house on Grover's Turn Road in
Owings. Not far from that site of long
ago, stands today the Mary D. Harrison
Cultural Arts Center. It was named in
honor of Miss Harrison because she was
an outstanding leader in her community
and because she strongly believed that
cultural arts were an important part of
Mary D. Harrison was the first
woman in Calvert County to be elected
to the position of county commissioner.
She ran for the office when she was 61
years old and was elected twice.
Miss Harrison was also a
businesswoman. She worked in the
lumber business for 50 years, including
owning her own company - the Owings
Miss Harrison is also remembered
for her love of nature and historical
heritage of Calvert County.
Louis L. Goldstein
Louis Lazarus Goldstein was born
in 1913 to Belle and Goodman Goldstein
of Prince Frederick. His parents
emigrated from East Prussia and Latvia,
and eventually settled in Calvert County.
Louis' father peddled housewares
door-to-door. His business later became
the Prince Frederick Department Store,
which was located where the
Courthouse Annex is today. When Louis
was a child, he and his brothers and
sister all worked in the family store,
which sold everything from shoes to
In 1939, Louis Goldstein was
elected state delegate from Calvert
County. During World War II he served
in the U.S. Marine Corps. He was elected
state senator in 1947. In 1958 he was
elected state comptroller of the Treasury and has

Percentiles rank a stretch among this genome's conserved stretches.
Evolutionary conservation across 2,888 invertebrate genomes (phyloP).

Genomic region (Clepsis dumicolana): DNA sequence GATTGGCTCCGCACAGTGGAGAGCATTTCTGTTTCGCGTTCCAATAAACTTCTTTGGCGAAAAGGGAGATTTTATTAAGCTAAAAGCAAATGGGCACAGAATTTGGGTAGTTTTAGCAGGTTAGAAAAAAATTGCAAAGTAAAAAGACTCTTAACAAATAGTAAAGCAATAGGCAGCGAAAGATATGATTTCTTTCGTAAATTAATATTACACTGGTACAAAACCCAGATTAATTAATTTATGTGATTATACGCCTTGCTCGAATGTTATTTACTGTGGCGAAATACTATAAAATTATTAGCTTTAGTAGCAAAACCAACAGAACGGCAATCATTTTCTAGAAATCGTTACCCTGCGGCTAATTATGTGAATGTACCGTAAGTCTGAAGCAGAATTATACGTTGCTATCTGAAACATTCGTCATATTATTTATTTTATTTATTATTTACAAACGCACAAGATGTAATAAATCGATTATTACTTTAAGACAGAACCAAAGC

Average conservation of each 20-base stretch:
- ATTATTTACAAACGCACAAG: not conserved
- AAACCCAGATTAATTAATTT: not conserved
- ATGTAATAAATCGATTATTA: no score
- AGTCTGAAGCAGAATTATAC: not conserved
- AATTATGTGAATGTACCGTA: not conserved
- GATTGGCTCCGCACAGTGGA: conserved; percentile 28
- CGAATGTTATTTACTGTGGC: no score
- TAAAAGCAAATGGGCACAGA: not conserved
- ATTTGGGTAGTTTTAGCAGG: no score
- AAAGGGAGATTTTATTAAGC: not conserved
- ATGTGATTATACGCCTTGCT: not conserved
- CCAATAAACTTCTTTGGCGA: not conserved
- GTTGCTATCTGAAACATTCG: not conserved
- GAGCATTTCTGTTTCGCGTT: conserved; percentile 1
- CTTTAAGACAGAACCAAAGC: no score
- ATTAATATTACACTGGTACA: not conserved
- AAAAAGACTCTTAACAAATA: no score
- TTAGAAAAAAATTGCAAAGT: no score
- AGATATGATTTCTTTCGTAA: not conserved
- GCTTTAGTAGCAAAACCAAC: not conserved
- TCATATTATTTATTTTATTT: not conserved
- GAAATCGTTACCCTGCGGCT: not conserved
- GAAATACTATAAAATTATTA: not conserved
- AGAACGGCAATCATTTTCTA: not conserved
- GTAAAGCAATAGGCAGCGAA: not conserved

held that position ever since. Comptroller Goldstein has
held a statewide elected office longer than anyone in
The comptroller is in charge of collecting all the money for the state of
Maryland. His office keeps the records of all the money that the state collects,and
how it is spent. The work of the comptroller affects every part of the state
government. Mr. Goldstein has received many awards for his contributions and has
been recognized widely.
Route 4 from Dunkirk to Solomons, the District Court and Multi-Service Center
in Prince Frederick and the Treasury Building in Annapolis are all named after
Calvert County's native son - Louis L. Goldstein.
The bald cypress is the county
tree. It is an unusual tree that likes to
live in swamps. It has a broad bottom
and can grow 150 feet tall and 17 feet
wide. The roots of the tree come out of
the ground near the bottom of the trunk
and make small rounded humps called
The bald cypress is a conifer,
which are types of trees (like pines) that
usually keep their leaves on all winter.
The cypress drops its leaves in the fall,
giving it the name "bald."
The wood of the bald cypress
does not rot very fast. It has always been
prized wood for building ships, barn
siding, and fence posts.
During colonial times there were
many places where bald cypress could
be found, but people cut down almost
all of the trees.
Today, there are only a few places
to see them, such as the Battle Creek
Cypress Swamp Nature Center in Calvert
Very old cypress fossils were found
at Calvert Cliffs.
The American foxhound is
the county dog.
Foxhounds are medium-sized
dogs that can run fast and long.
Because of these abilities, packs of
foxhounds have been used for
hunting foxes since colonial times.
Fox hunting was a popular sport in